• 6.
    Al-Shishtawy, Ahmad
    et al.
    KTH, School of Information and Communication Technology (ICT), Electronic, Computer and Software Systems, ECS.
    Höglund, Joel
    Swedish Institute of Computer Science (SICS), Kista, Sweden.
    Popov, Konstantin
    Swedish Institute of Computer Science (SICS), Kista, Sweden.
    Parlavantzas, Nikos
    INRIA, Grenoble, France.
    Vlassov, Vladimir
    KTH, School of Information and Communication Technology (ICT), Electronic, Computer and Software Systems, ECS.
    Brand, Per
    Swedish Institute of Computer Science (SICS), Kista, Sweden.
    Enabling Self-Management Of Component Based Distributed Applications2008In: FROM GRIDS TO SERVICE AND PERVASIVE COMPUTING, Springer-Verlag New York, 2008, p. 163-174Conference paper (Refereed)
    Abstract [en]

    Deploying and managing distributed applications in dynamic Grid environments requires a high degree of autonomous management. Programming autonomous management in turn requires programming environment support and higher level abstractions to become feasible. We present a framework for programming self-managing component-based distributed applications. The framework enables the separation of application’s functional and non-functional (self-*) parts. The framework extends the Fractal component model by the component group abstraction and one-to-any and one-to-all bindings between components and groups. The framework supports a network-transparent view of system architecture simplifying designing application self-* code. The framework provides a concise and expressive API for self-* code. The implementation of the framework relies on scalability and robustness of the Niche structured p2p overlay network. We have also developed a distributed file storage service to illustrate and evaluate our framework.

  • 7.
    Al-Shishtawy, Ahmad
    et al.
    KTH, School of Information and Communication Technology (ICT), Communication: Services and Infrastucture, Software and Computer Systems, SCS.
    Khan, Tareq Jamal
    KTH, School of Information and Communication Technology (ICT), Communication: Services and Infrastucture, Software and Computer Systems, SCS.
    Vlassov, Vladimir
    KTH, School of Information and Communication Technology (ICT), Communication: Services and Infrastucture, Software and Computer Systems, SCS.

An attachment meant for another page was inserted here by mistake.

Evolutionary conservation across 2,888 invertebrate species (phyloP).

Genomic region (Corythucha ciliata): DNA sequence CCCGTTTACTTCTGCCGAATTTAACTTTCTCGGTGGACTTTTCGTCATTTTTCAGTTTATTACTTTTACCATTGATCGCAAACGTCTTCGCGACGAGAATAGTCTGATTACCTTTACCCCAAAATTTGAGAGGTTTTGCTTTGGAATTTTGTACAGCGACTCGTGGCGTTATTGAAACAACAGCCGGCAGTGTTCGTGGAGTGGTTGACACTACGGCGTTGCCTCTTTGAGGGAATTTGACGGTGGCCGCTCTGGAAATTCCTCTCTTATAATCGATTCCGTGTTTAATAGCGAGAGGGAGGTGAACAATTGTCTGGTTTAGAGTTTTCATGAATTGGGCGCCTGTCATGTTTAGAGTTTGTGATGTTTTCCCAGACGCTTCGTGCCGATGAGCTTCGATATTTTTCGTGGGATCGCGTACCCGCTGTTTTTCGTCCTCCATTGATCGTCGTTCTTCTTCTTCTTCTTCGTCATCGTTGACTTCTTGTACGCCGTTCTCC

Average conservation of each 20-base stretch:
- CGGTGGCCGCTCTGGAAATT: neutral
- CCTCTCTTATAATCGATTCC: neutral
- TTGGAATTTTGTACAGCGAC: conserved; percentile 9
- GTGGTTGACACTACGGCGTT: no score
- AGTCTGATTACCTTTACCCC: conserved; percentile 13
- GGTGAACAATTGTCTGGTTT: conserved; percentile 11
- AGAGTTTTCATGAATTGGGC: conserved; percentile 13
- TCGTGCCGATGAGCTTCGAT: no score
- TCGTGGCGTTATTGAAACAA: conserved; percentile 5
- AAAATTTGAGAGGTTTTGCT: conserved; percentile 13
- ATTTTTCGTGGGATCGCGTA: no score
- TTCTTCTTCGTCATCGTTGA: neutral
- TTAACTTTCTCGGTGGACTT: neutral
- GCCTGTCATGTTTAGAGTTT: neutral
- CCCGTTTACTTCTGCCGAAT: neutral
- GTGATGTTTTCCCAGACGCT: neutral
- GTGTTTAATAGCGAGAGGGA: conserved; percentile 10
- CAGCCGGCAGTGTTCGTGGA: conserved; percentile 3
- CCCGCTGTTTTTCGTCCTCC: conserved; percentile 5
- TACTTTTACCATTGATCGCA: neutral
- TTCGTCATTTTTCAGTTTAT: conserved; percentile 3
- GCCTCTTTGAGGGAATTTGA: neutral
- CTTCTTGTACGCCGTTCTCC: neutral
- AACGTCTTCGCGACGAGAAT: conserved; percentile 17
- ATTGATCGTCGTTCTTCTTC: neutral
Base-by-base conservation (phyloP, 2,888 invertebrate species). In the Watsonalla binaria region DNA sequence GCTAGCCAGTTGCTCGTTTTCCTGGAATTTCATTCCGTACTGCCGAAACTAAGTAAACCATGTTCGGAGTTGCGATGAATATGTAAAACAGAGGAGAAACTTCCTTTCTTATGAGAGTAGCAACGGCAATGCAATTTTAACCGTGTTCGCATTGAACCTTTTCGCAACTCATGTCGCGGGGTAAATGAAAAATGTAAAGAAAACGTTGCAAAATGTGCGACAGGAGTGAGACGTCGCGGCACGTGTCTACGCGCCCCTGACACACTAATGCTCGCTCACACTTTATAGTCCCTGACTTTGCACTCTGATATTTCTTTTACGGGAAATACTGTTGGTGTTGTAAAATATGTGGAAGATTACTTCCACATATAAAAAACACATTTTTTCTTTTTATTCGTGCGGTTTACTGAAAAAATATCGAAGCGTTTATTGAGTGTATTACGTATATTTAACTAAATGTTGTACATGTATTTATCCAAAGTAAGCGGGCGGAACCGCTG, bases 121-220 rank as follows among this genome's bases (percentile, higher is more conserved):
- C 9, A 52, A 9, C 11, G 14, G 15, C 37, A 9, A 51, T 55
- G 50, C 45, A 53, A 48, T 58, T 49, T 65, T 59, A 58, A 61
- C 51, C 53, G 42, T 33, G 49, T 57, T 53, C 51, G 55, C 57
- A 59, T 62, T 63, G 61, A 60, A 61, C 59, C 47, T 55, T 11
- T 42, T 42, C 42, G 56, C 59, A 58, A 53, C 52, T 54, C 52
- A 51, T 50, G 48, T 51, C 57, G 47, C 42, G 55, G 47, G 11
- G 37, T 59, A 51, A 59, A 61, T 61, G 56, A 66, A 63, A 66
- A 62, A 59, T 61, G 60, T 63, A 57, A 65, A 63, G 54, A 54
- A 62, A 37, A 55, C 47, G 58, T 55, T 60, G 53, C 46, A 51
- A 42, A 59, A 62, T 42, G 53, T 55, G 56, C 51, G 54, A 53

Robust Fault-Tolerant Majority-Based Key-Value Store Supporting Multiple Consistency Levels2011In: 2011 IEEE 17TH INTERNATIONAL CONFERENCE ON PARALLEL AND DISTRIBUTED SYSTEMS (ICPADS), 2011, p. 589-596Conference paper (Refereed)
    Abstract [en]

    The wide spread of Web 2.0 applications with rapidly growing amounts of user generated data, such as, wikis, social networks, and media sharing, have posed new challenges on the supporting infrastructure, in particular, on storage systems. In order to meet these challenges, Web 2.0 applications have to tradeoff between the high availability and the consistency of their data. Another important issue is the privacy of user generated data that might be caused by organizations that own and control datacenters where user data are stored. We propose a large-scale, robust and fault-tolerant key-value object store that is based on a peer-to-peer network owned and controlled by a community of users. To meet the demands of Web 2.0 applications, the store supports an API consisting of different read and write operations with various data consistency guarantees from which a wide range of web applications would be able to choose the operations according to their data consistency, performance and availability requirements. For evaluation, simulation has been carried out to test the system availability, scalability and fault-tolerance in a dynamic, Internet wide environment.

  • 8.
    Al-Shishtawy, Ahmad
    et al.
    KTH, School of Information and Communication Technology (ICT), Software and Computer systems, SCS.
    Vlassov, Vladimir
    KTH, School of Information and Communication Technology (ICT), Software and Computer systems, SCS.
    ElastMan: Autonomic elasticity manager for cloud-based key-value stores2013In: HPDC 2013 - Proceedings of the 22nd ACM International Symposium on High-Performance Parallel and Distributed Computing, 2013, p. 115-116Conference paper (Refereed)
    Abstract [en]

    The increasing spread of elastic Cloud services, together with the pay-as-you-go pricing model of Cloud computing, has led to the need of an elasticity controller. The controller automatically resizes an elastic service in response to changes in workload, in order to meet Service Level Objectives (SLOs) at a reduced cost. However, variable performance of Cloud virtual machines and nonlinearities in Cloud services complicates the controller design. We present the design and evaluation of ElastMan, an elasticity controller for Cloud-based elastic key-value stores. ElastMan combines feedforward and feedback control. Feedforward control is used to respond to spikes in the workload by quickly resizing the service to meet SLOs at a minimal cost. Feedback control is used to correct modeling errors and to handle diurnal workload. We have implemented and evaluated ElastMan using the Voldemort key-value store running in a Cloud environment based on OpenStack. Our evaluation shows the feasibility and effectiveness of our approach to automation of Cloud service elasticity.